Concerns about the consequences of current policy directions are growing. There’s a lively debate going on about the significance and consequences of the Government’s Affordable Rent programme, and whether or not participation in it means housing associations are complicit in the demise of social housing. There are suggestions that a change of government might herald a reorientation of housing policy. And there are growing concerns about the levels of gearing in the owner occupied sector and the impact that increased interest rates, as and when they arrive, are going to have on household budgets.

But perhaps the most interesting and important element of the debate is the discussion over housing supply. [Read more...]

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The government is solving the housing crisis, apparently

frameOn Thursday Kris Hopkins, the Housing Minister, published a post at the Spectator entitled This government is solving Britain’s homes crisis. The post was designed to coincide with the publication of statistics about the unlovely, and largely unloved, Help to Buy scheme. When I saw the post I was intrigued. It seemed, superficially, to be making a rather implausible claim. I anticipated an orgy of spin and statistical chicanery.

As it turns out I wasn’t too far off the mark. [Read more...]

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Housing pathology and paralysis

A few weeks ago Janan Ganesh in the FT described the UK housing market as an ‘institutionalised pathology’. The problems that the housing market is causing for the British economic and political system seemingly become ever more apparent by the day.

There is an increasingly strong coalition of opinion uniting behind the sort of radical action that is needed on housing supply to deal with the problems. The recent intervention by KPMG/Shelter, or the RSA, or today at the BBC website all set out prescriptions that bear more than a family resemblance.

And as a similar message emerges from different quarters it throws into sharper relief the timidity and short-term self-interest of the political class. The political economy of housing may have led politicians to a predictable level of inactivity. It may be that it is only if and when the private renter vote is effectively mobilised that change will occur. Perhaps only then will a government be brave enough to take on the countryside preservation lobby. But the problems intensify in the meantime. [Read more...]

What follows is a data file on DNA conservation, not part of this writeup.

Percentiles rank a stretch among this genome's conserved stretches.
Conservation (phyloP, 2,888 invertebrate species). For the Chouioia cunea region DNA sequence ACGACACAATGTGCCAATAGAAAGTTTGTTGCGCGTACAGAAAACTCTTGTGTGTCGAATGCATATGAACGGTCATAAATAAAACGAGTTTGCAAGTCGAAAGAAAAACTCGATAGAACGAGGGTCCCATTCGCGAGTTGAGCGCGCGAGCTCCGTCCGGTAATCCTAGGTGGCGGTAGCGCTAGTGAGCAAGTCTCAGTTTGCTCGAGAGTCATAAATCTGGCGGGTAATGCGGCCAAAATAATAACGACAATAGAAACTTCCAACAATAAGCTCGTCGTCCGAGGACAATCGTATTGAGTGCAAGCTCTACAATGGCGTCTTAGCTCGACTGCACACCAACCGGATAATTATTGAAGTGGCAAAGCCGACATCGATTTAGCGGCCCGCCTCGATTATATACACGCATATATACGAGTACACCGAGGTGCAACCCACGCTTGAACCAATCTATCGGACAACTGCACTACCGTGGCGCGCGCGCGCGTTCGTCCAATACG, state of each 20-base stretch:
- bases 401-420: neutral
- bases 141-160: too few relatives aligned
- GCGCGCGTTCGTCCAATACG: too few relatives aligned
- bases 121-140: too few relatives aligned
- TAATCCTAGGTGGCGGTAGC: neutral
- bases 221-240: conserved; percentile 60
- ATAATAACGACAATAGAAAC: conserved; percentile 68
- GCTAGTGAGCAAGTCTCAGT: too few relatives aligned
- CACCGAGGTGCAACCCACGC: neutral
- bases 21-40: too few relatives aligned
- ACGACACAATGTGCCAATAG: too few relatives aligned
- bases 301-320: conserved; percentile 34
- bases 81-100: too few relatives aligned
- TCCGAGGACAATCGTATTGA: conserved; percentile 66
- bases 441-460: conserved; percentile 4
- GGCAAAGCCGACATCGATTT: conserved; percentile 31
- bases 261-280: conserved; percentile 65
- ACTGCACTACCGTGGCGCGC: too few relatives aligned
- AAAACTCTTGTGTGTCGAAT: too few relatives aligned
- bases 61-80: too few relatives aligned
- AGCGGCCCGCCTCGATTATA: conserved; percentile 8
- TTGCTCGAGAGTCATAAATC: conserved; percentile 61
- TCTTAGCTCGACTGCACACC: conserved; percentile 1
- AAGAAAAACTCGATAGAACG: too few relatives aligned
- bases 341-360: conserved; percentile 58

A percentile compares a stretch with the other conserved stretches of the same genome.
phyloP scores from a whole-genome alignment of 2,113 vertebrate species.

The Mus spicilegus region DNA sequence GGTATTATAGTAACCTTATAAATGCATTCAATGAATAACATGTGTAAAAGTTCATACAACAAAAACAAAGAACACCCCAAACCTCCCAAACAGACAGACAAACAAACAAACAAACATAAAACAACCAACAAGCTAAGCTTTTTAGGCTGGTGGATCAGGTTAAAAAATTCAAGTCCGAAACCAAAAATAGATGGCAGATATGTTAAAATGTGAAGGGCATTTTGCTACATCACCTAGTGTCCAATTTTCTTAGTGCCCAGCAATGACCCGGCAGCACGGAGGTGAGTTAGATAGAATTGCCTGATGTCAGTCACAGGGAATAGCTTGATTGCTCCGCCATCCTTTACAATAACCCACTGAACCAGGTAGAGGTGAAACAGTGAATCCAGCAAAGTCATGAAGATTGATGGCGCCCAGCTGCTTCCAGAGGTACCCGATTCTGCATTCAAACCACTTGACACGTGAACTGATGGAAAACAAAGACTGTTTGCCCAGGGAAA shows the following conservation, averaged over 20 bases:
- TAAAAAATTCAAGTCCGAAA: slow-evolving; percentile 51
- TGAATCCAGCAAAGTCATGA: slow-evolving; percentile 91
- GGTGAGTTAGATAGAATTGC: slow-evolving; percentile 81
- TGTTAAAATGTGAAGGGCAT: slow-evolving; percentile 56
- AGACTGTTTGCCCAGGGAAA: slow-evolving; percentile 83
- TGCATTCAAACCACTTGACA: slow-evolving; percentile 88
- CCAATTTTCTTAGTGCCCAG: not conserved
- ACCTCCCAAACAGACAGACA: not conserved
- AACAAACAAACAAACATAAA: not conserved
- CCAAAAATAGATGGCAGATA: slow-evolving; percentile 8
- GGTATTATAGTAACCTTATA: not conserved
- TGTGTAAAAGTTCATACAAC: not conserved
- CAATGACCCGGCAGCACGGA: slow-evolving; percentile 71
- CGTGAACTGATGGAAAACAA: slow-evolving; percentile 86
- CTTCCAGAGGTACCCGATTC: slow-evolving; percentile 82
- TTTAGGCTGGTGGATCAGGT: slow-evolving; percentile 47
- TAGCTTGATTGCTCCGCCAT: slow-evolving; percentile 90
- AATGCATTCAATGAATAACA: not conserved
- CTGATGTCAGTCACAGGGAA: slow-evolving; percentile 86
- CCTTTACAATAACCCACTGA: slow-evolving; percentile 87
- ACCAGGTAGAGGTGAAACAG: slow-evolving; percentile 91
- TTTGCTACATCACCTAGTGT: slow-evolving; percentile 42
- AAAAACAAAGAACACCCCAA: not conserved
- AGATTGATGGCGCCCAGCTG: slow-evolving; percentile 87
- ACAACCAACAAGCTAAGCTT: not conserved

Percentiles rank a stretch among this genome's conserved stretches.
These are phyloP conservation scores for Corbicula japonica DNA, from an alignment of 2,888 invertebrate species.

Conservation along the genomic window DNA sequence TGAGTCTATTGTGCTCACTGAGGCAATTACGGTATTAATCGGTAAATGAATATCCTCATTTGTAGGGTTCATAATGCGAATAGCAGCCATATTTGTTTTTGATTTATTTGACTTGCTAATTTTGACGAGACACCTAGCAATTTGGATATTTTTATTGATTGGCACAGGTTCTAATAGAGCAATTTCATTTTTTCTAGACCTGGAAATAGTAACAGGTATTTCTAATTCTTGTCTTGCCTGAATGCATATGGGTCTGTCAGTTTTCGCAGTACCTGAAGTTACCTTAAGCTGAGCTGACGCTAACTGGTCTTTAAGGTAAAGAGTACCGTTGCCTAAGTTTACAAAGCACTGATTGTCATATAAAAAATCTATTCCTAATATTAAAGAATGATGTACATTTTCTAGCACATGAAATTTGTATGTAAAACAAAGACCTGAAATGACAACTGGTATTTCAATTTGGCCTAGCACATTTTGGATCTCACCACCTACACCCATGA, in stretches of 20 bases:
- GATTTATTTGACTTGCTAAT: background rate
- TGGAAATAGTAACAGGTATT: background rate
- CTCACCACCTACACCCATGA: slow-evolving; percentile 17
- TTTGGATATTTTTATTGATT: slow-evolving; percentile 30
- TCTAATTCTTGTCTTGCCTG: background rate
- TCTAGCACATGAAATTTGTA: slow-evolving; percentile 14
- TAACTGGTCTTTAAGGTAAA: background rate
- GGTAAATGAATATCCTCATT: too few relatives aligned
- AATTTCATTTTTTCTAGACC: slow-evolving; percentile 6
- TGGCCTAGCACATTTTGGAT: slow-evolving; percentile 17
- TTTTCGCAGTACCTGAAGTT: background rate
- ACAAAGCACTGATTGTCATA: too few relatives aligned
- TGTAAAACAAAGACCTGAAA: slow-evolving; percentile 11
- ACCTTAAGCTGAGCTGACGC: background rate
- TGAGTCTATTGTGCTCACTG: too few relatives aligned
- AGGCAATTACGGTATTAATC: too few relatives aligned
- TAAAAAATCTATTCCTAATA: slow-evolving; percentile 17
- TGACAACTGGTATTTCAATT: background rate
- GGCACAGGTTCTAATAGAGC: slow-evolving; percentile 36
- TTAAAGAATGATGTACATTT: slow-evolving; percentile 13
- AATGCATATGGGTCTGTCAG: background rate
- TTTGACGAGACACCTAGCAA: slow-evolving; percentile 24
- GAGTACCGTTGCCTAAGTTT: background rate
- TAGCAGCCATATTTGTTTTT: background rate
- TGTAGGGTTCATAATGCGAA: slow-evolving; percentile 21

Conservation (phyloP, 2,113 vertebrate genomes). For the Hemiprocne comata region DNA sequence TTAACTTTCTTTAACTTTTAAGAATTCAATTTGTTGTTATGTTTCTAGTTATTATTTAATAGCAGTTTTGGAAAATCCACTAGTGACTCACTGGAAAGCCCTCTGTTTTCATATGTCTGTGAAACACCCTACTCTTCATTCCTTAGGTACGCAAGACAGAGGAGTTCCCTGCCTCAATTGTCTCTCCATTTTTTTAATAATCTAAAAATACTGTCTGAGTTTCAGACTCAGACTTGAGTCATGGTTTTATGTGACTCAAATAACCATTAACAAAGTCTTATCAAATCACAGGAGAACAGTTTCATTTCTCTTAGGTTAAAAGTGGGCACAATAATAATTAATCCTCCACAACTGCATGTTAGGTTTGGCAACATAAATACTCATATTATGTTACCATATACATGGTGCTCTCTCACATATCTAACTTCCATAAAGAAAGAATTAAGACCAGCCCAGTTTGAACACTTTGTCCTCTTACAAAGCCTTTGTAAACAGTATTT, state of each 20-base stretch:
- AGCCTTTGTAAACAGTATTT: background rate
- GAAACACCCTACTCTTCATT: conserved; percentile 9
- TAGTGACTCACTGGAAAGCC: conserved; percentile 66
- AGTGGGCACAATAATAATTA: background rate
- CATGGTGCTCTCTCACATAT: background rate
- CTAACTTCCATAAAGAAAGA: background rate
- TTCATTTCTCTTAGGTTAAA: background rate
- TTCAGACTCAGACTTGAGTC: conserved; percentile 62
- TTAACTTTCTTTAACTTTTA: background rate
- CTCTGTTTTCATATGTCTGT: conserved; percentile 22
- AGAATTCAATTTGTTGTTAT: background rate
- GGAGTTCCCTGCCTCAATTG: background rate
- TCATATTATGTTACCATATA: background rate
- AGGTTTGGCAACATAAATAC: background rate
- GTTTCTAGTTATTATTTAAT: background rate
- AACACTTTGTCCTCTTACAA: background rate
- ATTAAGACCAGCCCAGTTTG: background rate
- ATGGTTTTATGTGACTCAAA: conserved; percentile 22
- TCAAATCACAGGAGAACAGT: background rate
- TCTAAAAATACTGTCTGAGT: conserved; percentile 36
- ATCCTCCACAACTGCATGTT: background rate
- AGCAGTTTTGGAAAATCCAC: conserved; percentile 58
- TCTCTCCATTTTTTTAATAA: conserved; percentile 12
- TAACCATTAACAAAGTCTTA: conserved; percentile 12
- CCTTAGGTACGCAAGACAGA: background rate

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Shaping housing policy post-2015

Building Site - New Home ConstructionIt’s clear we’re already entering what is going to be a very long election campaign in the run up to May 2015. In the housing policy field we’re seeing plenty of organisations pitching ideas at the moment, with the aim of influencing the content of the manifestos for 2015. But we’re also seeing thinking aimed at shaping the programme for government post-election, whichever flavour of government we are landed with.

All the parties are ostensibly signed up to the idea that we need to increase housing supply dramatically. So setting out the steps likely to be needed to achieve that objective is a worthwhile exercise.

Enter the novel partnership of KPMG and Shelter. [Read more...]

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Ed’s brave housing proposal

Rent House Showing Rental Property Estate AgentsRent regulation and three year tenancies. That’s Ed’s big housing idea for the private rented sector. It is what the people wanted. Well, quite a lot of people appear to support the idea.

But even before the formal announcement has been made it is apparent that some are vehemently against. The initial voices of outrage were those one might have anticipated. The incorrigible Mr Shapps and the Adam Smith Institute, ably supported by that other cheerleader for deregulated markets City AM were quick off the mark in condemning Labour’s proposals for ‘rent control’ in lurid terms. It is little short of socialism, red in tooth and claw. Assar Lindbeck’s famous quote about rent control being the best way to destroy a city apart from bombing was dusted off and given another airing.

Those in the red corner were supportive of the initiative as a follow-on to Labour’s energy price freeze. Mark Ferguson at Labour List welcomed the move and argued that Miliband needs to stick to his plan in the face of the inevitable criticism – this is a bold move and should be proclaimed as such.

Ferguson finishes his post by noting that a quarter of Conservative MPs are private landlords. Which is no doubt a useful piece of information when interpreting the howls of outrage which will inevitably follow today’s formal policy announcement.

But are rent regulation and longer tenancies a good idea? [Read more...]

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Dissent in the ranks

Modern HousingYou’d expect lefties to kick up a fuss about the Coalition’s austerity-justified policies. An agenda that is having serious negative impacts upon the most vulnerable, while at the same time transferring wealth to the already wealthy, will have a tendency to annoy those who prioritize solidarity, dignity and security over the search for profit and the appeasement of plutocrats.

But that can be dismissed as just so much hot air from the naïve and irresponsible.

The problems really begin when your own people start cutting up rough.

And perhaps we’re beginning to detect that that is what is happening in the housing sphere. [Read more...]